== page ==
Too much sitting in childhood is driving osteoporosis, study says

According to the study, if you're physically inactive at the age of three, then you're likely to be inactive at six and ...

According to the study, if you're physically inactive at the age of three, then you're likely to be inactive at six and throughout your lifetime.

It's time we stopped thinking of osteoporosis as a problem of ageing  –  the journey towards the snapped wrists and fractured hips we associate with old ladyhood can start in childhood, according to new research.

The Australian study, which tracked the physical activity levels of  a group of 10 to 13-year-old children over 10 years, has found that those who spent the most time sitting had 9 per cent lower bone strength in the lower leg.   

"In this study we've looked at what happens to bone strength over a long period and this shows the impact that physical inactivity has over time. Although there's a big focus on the risk of overweight and obesity when children are sedentary, there's now growing evidence that it's also having an effect on bone size and strength," says Dr Rachel Duckham, a research fellow at Deakin University's Institute for Physical Activity and Nutrition.

"Inactivity in childhood can also set the pattern for the rest of a child's life – if you're physically inactive at the age of three, then you're likely to be inactive at six and throughout your lifetime."

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When women arrive at menopause – the time when bones can lose density thanks to lower levels of oestrogen – they're blitzed with advice on maintaining bone strength with exercise, calcium-rich food and vitamin D. But it's a message that needs to be louder in childhood and adolescence, the years when we build most of our bone, she adds.  

"The more bone we lay down in childhood and adolescence, the stronger our bones will be later in life," explains Duckham whose earlier research at the University of Saskatchewan in Canada found that the most physically active kids become the adults with the strongest bones – regardless of how physically active they are as adults.

"If we want to tackle osteoporosis we need to start in childhood – that's where the disease has its origins," she says.

"We need to encourage children to take part in sports like gymnastics, soccer, and basketball for instance, or activities like jumping, hopping and skipping. These involve dynamic high-impact loading and multi-directional movements which stimulate bone and help it to grow.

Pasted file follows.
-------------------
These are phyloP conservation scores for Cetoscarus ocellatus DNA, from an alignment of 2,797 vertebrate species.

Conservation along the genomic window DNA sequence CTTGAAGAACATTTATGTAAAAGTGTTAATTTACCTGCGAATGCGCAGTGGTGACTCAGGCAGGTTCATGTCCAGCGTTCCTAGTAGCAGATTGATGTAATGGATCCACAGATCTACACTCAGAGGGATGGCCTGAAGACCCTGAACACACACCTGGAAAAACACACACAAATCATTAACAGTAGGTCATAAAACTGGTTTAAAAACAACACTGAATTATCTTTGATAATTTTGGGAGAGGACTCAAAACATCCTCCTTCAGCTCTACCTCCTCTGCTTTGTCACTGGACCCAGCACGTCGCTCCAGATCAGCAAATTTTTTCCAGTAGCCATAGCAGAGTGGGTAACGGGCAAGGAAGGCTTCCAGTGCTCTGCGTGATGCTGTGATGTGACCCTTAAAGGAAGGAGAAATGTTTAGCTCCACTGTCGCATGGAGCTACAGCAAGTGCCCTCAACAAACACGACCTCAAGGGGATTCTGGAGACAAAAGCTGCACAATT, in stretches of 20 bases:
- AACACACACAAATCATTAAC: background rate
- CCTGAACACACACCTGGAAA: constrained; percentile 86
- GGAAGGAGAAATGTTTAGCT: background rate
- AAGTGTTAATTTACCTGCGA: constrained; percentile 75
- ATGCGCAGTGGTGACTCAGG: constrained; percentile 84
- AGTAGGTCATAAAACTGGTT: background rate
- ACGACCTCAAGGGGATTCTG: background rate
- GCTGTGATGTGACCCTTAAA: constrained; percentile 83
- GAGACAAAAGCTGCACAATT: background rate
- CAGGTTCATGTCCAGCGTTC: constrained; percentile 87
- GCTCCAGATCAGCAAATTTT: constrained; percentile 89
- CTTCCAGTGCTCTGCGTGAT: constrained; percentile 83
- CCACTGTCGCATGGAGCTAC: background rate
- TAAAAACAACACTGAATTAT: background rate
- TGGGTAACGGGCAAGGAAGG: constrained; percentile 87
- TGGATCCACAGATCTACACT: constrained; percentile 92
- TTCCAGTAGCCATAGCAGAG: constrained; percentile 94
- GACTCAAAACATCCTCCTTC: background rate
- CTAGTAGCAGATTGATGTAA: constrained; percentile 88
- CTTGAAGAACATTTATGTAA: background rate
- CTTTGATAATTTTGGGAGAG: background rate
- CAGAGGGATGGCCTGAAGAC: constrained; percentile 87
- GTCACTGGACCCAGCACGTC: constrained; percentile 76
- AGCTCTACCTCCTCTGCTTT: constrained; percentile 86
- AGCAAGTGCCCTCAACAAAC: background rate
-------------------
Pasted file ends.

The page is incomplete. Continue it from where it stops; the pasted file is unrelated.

"Compared to boys, girls tend to do sports that put less load on the bone. Netball and gymnastics are good but not all girls do them," she says. "Exercises like walking, cycling and swimming are great for cardiovascular fitness – but they don't load the bone."

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But if physically inactive kids have lower bone strength because of their lifestyle can more exercise strengthen their bones?

Yes – if you can get them doing at least 30 minutes of moderate to high-impact bone loading activity three times each week, such as running, jumping and skipping or sports such as basketball, volleyball or soccer, says Duckham.

"You could also consider getting kids to do short bouts of high-impact loading such as hopping or jumping 50 to 100 times a day.  But I think parents also need to be more aware of the kind of activities that build bone – there is an emphasis on cardiovascular fitness and getting children moving which is great, but just walking isn't going to help build strong bones for life. "

So far, research into children's bone development has been with children with no known health problems but some have conditions that influence how well their bones develop – including children with autism spectrum disorder (ASD).

Children with ASD may shy away from group activities such as sports and gravitate to more sedentary things like watching TV or other screens  – and because they're often picky eaters, may not get the nutrients needed for good bone development, explains Duckham. 

 - Sydney Morning Herald

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